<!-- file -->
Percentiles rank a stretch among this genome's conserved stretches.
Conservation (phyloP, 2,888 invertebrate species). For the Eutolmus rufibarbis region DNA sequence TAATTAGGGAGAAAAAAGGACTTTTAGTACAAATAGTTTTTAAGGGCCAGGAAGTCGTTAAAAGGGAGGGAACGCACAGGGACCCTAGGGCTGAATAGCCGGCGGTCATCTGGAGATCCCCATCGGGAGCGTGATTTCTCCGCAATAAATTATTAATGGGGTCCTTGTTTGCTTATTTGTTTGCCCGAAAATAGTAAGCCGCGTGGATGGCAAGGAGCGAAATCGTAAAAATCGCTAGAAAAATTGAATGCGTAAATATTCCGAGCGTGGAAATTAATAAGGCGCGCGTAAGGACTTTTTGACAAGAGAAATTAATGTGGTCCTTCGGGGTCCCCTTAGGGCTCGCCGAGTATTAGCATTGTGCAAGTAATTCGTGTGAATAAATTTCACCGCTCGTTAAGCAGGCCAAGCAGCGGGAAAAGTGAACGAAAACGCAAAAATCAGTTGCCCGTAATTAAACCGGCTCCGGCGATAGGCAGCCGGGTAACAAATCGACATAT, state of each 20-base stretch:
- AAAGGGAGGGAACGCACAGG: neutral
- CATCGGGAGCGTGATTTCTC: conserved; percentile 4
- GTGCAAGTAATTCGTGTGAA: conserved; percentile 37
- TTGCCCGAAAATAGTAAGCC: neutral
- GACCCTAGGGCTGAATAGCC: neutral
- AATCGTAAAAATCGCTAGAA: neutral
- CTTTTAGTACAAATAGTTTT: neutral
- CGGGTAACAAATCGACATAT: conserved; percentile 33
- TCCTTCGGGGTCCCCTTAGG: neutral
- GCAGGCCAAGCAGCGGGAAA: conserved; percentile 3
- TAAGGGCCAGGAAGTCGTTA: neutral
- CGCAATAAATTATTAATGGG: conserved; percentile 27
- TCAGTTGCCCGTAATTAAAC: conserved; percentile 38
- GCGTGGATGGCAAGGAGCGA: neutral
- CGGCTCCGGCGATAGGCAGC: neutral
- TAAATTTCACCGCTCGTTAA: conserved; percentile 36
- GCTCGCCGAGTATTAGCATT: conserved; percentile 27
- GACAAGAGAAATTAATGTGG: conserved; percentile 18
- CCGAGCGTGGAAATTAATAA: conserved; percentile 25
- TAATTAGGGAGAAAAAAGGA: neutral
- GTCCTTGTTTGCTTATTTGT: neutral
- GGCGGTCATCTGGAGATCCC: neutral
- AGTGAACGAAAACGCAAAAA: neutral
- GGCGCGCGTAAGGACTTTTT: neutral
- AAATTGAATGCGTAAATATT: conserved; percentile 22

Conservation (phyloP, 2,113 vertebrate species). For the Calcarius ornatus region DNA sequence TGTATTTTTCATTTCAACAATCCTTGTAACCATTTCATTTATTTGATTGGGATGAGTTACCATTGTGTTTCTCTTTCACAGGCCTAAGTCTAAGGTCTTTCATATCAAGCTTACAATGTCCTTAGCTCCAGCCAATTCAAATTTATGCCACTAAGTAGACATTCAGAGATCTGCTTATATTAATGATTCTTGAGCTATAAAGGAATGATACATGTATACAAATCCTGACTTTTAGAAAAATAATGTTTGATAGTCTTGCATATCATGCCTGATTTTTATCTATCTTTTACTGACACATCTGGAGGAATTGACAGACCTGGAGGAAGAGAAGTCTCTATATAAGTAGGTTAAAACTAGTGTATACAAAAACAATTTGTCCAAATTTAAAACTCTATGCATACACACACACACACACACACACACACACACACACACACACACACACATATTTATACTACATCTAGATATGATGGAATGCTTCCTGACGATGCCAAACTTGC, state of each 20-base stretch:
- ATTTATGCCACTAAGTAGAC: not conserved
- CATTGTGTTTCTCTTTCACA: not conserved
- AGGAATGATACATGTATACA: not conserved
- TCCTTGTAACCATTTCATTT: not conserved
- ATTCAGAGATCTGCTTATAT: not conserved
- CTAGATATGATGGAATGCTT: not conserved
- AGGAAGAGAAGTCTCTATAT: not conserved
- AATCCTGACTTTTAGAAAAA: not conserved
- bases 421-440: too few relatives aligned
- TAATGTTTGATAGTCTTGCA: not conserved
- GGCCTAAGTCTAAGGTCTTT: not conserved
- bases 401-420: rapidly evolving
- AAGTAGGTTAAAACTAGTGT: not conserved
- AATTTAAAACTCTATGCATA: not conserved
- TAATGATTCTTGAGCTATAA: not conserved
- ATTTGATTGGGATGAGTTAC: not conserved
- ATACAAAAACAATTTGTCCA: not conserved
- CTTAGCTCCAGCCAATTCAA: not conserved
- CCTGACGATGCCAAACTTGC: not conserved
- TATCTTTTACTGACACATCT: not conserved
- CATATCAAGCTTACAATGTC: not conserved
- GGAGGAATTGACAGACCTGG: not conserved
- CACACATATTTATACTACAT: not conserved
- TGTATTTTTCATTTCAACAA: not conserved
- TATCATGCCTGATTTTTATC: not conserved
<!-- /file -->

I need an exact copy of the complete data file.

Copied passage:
Percentiles rank a stretch among this genome's conserved stretches.
Conservation (phyloP, 2,888 invertebrate species). For the Eutolmus rufibarbis region DNA sequence TAATTAGGGAGAAAAAAGGACTTTTAGTACAAATAGTTTTTAAGGGCCAGGAAGTCGTTAAAAGGGAGGGAACGCACAGGGACCCTAGGGCTGAATAGCCGGCGGTCATCTGGAGATCCCCATCGGGAGCGTGATTTCTCCGCAATAAATTATTAATGGGGTCCTTGTTTGCTTATTTGTTTGCCCGAAAATAGTAAGCCGCGTGGATGGCAAGGAGCGAAATCGTAAAAATCGCTAGAAAAATTGAATGCGTAAATATTCCGAGCGTGGAAATTAATAAGGCGCGCGTAAGGACTTTTTGACAAGAGAAATTAATGTGGTCCTTCGGGGTCCCCTTAGGGCTCGCCGAGTATTAGCATTGTGCAAGTAATTCGTGTGAATAAATTTCACCGCTCGTTAAGCAGGCCAAGCAGCGGGAAAAGTGAACGAAAACGCAAAAATCAGTTGCCCGTAATTAAACCGGCTCCGGCGATAGGCAGCCGGGTAACAAATCGACATAT, state of each 20-base stretch:
- AAAGGGAGGGAACGCACAGG: neutral
- CATCGGGAGCGTGATTTCTC: conserved; percentile 4
- GTGCAAGTAATTCGTGTGAA: conserved; percentile 37
- TTGCCCGAAAATAGTAAGCC: neutral
- GACCCTAGGGCTGAATAGCC: neutral
- AATCGTAAAAATCGCTAGAA: neutral
- CTTTTAGTACAAATAGTTTT: neutral
- CGGGTAACAAATCGACATAT: conserved; percentile 33
- TCCTTCGGGGTCCCCTTAGG: neutral
- GCAGGCCAAGCAGCGGGAAA: conserved; percentile 3
- TAAGGGCCAGGAAGTCGTTA: neutral
- CGCAATAAATTATTAATGGG: conserved; percentile 27
- TCAGTTGCCCGTAATTAAAC: conserved; percentile 38
- GCGTGGATGGCAAGGAGCGA: neutral
- CGGCTCCGGCGATAGGCAGC: neutral
- TAAATTTCACCGCTCGTTAA: conserved; percentile 36
- GCTCGCCGAGTATTAGCATT: conserved; percentile 27
- GACAAGAGAAATTAATGTGG: conserved; percentile 18
- CCGAGCGTGGAAATTAATAA: conserved; percentile 25
- TAATTAGGGAGAAAAAAGGA: neutral
- GTCCTTGTTTGCTTATTTGT: neutral
- GGCGGTCATCTGGAGATCCC: neutral
- AGTGAACGAAAACGCAAAAA: neutral
- GGCGCGCGTAAGGACTTTTT: neutral
- AAATTGAATGCGTAAATATT: conserved; percentile 22

Conservation (phyloP, 2,113 vertebrate species). For the Calcarius ornatus region DNA sequence TGTATTTTTCATTTCAACAATCCTTGTAACCATTTCATTTATTTGATTGGGATGAGTTACCATTGTGTTTCTCTTTCACAGGCCTAAGTCTAAGGTCTTTCATATCAAGCTTACAATGTCCTTAGCTCCAGCCAATTCAAATTTATGCCACTAAGTAGACATTCAGAGATCTGCTTATATTAATGATTCTTGAGCTATAAAGGAATGATACATGTATACAAATCCTGACTTTTAGAAAAATAATGTTTGATAGTCTTGCATATCATGCCTGATTTTTATCTATCTTTTACTGACACATCTGGAGGAATTGACAGACCTGGAGGAAGAGAAGTCTCTATATAAGTAGGTTAAAACTAGTGTATACAAAAACAATTTGTCCAAATTTAAAACTCTATGCATACACACACACACACACACACACACACACACACACACACACACACACATATTTATACTACATCTAGATATGATGGAATGCTTCCTGACGATGCCAAACTTGC, state of each 20-base stretch:
- ATTTATGCCACTAAGTAGAC: not conserved
- CATTGTGTTTCTCTTTCACA: not conserved
- AGGAATGATACATGTATACA: not conserved
- TCCTTGTAACCATTTCATTT: not conserved
- ATTCAGAGATCTGCTTATAT: not conserved
- CTAGATATGATGGAATGCTT: not conserved
- AGGAAGAGAAGTCTCTATAT: not conserved
- AATCCTGACTTTTAGAAAAA: not conserved
- bases 421-440: too few relatives aligned
- TAATGTTTGATAGTCTTGCA: not conserved
- GGCCTAAGTCTAAGGTCTTT: not conserved
- bases 401-420: rapidly evolving
- AAGTAGGTTAAAACTAGTGT: not conserved
- AATTTAAAACTCTATGCATA: not conserved
- TAATGATTCTTGAGCTATAA: not conserved
- ATTTGATTGGGATGAGTTAC: not conserved
- ATACAAAAACAATTTGTCCA: not conserved
- CTTAGCTCCAGCCAATTCAA: not conserved
- CCTGACGATGCCAAACTTGC: not conserved
- TATCTTTTACTGACACATCT: not conserved
- CATATCAAGCTTACAATGTC: not conserved
- GGAGGAATTGACAGACCTGG: not conserved
- CACACATATTTATACTACAT: not conserved
- TGTATTTTTCATTTCAACAA: not conserved
- TATCATGCCTGATTTTTATC: not conserved